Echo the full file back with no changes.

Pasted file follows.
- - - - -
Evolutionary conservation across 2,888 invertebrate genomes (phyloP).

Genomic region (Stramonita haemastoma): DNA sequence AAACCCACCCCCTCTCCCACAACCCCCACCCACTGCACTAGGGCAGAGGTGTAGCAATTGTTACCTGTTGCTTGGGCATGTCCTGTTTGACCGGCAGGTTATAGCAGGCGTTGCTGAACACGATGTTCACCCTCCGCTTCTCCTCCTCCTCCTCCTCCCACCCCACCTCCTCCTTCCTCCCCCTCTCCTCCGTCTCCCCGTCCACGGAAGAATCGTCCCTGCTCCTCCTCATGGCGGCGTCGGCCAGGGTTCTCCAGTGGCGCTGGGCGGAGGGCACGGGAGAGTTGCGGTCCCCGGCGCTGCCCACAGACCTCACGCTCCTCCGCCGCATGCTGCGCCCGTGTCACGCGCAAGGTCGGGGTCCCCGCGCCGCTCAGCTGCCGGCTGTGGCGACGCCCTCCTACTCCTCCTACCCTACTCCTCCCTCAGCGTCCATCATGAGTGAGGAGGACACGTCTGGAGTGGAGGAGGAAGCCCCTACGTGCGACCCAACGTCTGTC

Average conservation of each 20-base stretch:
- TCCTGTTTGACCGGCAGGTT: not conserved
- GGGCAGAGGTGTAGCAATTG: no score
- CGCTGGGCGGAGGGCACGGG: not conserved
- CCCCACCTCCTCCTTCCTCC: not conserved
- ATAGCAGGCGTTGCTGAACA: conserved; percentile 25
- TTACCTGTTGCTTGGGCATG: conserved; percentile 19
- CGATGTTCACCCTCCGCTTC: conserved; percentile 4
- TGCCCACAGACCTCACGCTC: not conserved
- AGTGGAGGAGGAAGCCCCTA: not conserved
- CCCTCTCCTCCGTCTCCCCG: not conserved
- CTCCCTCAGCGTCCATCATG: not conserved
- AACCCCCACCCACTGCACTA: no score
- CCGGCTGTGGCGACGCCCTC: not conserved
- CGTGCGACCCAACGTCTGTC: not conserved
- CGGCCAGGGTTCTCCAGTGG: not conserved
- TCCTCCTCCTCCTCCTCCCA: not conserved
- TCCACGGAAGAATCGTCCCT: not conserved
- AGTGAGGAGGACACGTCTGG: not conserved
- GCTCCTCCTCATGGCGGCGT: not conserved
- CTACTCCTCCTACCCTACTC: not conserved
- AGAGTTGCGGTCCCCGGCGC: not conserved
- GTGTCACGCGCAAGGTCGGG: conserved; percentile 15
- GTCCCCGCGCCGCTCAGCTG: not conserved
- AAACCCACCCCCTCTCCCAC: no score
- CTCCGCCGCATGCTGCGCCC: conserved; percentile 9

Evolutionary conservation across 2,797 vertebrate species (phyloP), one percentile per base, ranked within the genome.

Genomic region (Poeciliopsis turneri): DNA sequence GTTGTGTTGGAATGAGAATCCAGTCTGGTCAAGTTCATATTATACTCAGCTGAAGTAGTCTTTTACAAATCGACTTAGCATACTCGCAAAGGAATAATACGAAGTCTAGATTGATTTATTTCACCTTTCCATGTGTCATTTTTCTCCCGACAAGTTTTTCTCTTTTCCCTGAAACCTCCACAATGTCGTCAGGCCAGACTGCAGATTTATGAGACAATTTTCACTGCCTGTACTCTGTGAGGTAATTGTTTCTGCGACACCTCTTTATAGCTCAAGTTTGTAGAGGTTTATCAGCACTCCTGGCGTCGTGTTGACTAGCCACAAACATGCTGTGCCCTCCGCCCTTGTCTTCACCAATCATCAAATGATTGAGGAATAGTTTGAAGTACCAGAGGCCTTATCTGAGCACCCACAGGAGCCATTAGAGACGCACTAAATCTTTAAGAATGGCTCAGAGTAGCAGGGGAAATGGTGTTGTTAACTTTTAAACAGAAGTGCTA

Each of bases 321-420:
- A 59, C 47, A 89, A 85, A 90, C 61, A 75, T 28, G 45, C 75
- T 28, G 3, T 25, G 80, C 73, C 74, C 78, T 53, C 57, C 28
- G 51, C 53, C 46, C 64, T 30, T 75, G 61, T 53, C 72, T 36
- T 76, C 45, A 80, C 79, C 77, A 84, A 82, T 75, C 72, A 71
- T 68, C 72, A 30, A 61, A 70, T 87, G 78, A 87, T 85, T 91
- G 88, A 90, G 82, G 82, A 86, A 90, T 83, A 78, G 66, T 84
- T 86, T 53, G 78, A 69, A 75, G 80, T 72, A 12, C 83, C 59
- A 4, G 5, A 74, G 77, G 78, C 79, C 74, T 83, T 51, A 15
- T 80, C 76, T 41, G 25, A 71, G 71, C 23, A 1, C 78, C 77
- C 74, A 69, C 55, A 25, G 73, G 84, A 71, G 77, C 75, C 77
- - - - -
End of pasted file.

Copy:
Evolutionary conservation across 2,888 invertebrate genomes (phyloP).

Genomic region (Stramonita haemastoma): DNA sequence AAACCCACCCCCTCTCCCACAACCCCCACCCACTGCACTAGGGCAGAGGTGTAGCAATTGTTACCTGTTGCTTGGGCATGTCCTGTTTGACCGGCAGGTTATAGCAGGCGTTGCTGAACACGATGTTCACCCTCCGCTTCTCCTCCTCCTCCTCCTCCCACCCCACCTCCTCCTTCCTCCCCCTCTCCTCCGTCTCCCCGTCCACGGAAGAATCGTCCCTGCTCCTCCTCATGGCGGCGTCGGCCAGGGTTCTCCAGTGGCGCTGGGCGGAGGGCACGGGAGAGTTGCGGTCCCCGGCGCTGCCCACAGACCTCACGCTCCTCCGCCGCATGCTGCGCCCGTGTCACGCGCAAGGTCGGGGTCCCCGCGCCGCTCAGCTGCCGGCTGTGGCGACGCCCTCCTACTCCTCCTACCCTACTCCTCCCTCAGCGTCCATCATGAGTGAGGAGGACACGTCTGGAGTGGAGGAGGAAGCCCCTACGTGCGACCCAACGTCTGTC

Average conservation of each 20-base stretch:
- TCCTGTTTGACCGGCAGGTT: not conserved
- GGGCAGAGGTGTAGCAATTG: no score
- CGCTGGGCGGAGGGCACGGG: not conserved
- CCCCACCTCCTCCTTCCTCC: not conserved
- ATAGCAGGCGTTGCTGAACA: conserved; percentile 25
- TTACCTGTTGCTTGGGCATG: conserved; percentile 19
- CGATGTTCACCCTCCGCTTC: conserved; percentile 4
- TGCCCACAGACCTCACGCTC: not conserved
- AGTGGAGGAGGAAGCCCCTA: not conserved
- CCCTCTCCTCCGTCTCCCCG: not conserved
- CTCCCTCAGCGTCCATCATG: not conserved
- AACCCCCACCCACTGCACTA: no score
- CCGGCTGTGGCGACGCCCTC: not conserved
- CGTGCGACCCAACGTCTGTC: not conserved
- CGGCCAGGGTTCTCCAGTGG: not conserved
- TCCTCCTCCTCCTCCTCCCA: not conserved
- TCCACGGAAGAATCGTCCCT: not conserved
- AGTGAGGAGGACACGTCTGG: not conserved
- GCTCCTCCTCATGGCGGCGT: not conserved
- CTACTCCTCCTACCCTACTC: not conserved
- AGAGTTGCGGTCCCCGGCGC: not conserved
- GTGTCACGCGCAAGGTCGGG: conserved; percentile 15
- GTCCCCGCGCCGCTCAGCTG: not conserved
- AAACCCACCCCCTCTCCCAC: no score
- CTCCGCCGCATGCTGCGCCC: conserved; percentile 9

Evolutionary conservation across 2,797 vertebrate species (phyloP), one percentile per base, ranked within the genome.

Genomic region (Poeciliopsis turneri): DNA sequence GTTGTGTTGGAATGAGAATCCAGTCTGGTCAAGTTCATATTATACTCAGCTGAAGTAGTCTTTTACAAATCGACTTAGCATACTCGCAAAGGAATAATACGAAGTCTAGATTGATTTATTTCACCTTTCCATGTGTCATTTTTCTCCCGACAAGTTTTTCTCTTTTCCCTGAAACCTCCACAATGTCGTCAGGCCAGACTGCAGATTTATGAGACAATTTTCACTGCCTGTACTCTGTGAGGTAATTGTTTCTGCGACACCTCTTTATAGCTCAAGTTTGTAGAGGTTTATCAGCACTCCTGGCGTCGTGTTGACTAGCCACAAACATGCTGTGCCCTCCGCCCTTGTCTTCACCAATCATCAAATGATTGAGGAATAGTTTGAAGTACCAGAGGCCTTATCTGAGCACCCACAGGAGCCATTAGAGACGCACTAAATCTTTAAGAATGGCTCAGAGTAGCAGGGGAAATGGTGTTGTTAACTTTTAAACAGAAGTGCTA

Each of bases 321-420:
- A 59, C 47, A 89, A 85, A 90, C 61, A 75, T 28, G 45, C 75
- T 28, G 3, T 25, G 80, C 73, C 74, C 78, T 53, C 57, C 28
- G 51, C 53, C 46, C 64, T 30, T 75, G 61, T 53, C 72, T 36
- T 76, C 45, A 80, C 79, C 77, A 84, A 82, T 75, C 72, A 71
- T 68, C 72, A 30, A 61, A 70, T 87, G 78, A 87, T 85, T 91
- G 88, A 90, G 82, G 82, A 86, A 90, T 83, A 78, G 66, T 84
- T 86, T 53, G 78, A 69, A 75, G 80, T 72, A 12, C 83, C 59
- A 4, G 5, A 74, G 77, G 78, C 79, C 74, T 83, T 51, A 15
- T 80, C 76, T 41, G 25, A 71, G 71, C 23, A 1, C 78, C 77
- C 74, A 69, C 55, A 25, G 73, G 84, A 71, G 77, C 75, C 77